Justice in Mexico

Oral trials in Oaxaca to face challenge after the murder of a young girl

Dozens marched in Salina Cruz, Oaxaca, to demand justice for the killing of Heidi Yoselín Bacilo Gómez, a young girl murdered in early June, whose accused killer will be tried in an oral hearing. During the demonstrations, family, friends, and neighbors of the victim distributed pamphlets to passers-by warning that oral trials can allow the guilty – in this case a family member of the victim who has reportedly confessed to the crime – to go free if insufficient evidence is presented, suggesting a lack of trust in investigating agents in the collecting and handling of evidence. Salina Cruz mayor Héctor Becerril Morales joined the family in its demands for justice in the case.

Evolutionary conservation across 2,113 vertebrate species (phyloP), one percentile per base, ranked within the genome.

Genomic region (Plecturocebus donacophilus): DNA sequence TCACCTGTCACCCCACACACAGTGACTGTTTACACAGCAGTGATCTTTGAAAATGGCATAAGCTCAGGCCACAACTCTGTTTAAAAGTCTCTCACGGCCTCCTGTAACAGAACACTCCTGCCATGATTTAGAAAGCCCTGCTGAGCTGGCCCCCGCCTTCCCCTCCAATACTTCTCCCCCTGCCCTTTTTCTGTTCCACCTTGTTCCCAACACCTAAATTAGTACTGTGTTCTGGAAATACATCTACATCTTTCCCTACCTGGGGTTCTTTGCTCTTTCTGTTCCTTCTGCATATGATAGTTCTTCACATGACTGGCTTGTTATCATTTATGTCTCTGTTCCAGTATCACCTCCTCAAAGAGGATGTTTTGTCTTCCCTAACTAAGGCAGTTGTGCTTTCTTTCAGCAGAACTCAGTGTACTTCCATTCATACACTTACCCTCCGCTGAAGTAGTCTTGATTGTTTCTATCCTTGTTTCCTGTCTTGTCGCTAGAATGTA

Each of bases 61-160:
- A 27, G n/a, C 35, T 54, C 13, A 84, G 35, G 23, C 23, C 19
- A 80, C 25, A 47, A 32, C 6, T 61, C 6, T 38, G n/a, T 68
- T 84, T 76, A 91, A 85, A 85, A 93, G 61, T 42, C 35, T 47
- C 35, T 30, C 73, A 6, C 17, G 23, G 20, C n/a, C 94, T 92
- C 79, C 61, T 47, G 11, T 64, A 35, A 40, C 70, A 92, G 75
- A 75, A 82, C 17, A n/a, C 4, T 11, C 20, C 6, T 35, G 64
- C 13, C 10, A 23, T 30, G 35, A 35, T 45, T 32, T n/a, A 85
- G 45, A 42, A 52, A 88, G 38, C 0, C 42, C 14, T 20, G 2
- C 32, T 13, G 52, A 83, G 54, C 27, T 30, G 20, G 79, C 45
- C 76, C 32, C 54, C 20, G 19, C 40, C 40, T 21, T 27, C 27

Oaxaca has taken a particularly aggressive approach to implementing oral trials statewide and applying them to all crimes. Supreme court president Anuar Mafud has championed the reforms since their inception, particularly their prompt application in the Mixtec indigenous region of the state. Many states preparing to implement the reforms, such as Baja California, have looked to Oaxaca as a model, and have engaged in training exercises with justice officials and experts from the state. Many attorneys, however, have been critical of the process, claiming that the reforms are being implemented faster than personnel can be adequately trained.

From the June Justice in Mexico Project’s Monthly News Report:


Bautista Ramírez, Epigmenio Fidel. “Repudian juicios orales.” El Sol del Istmo June 12, 2009.

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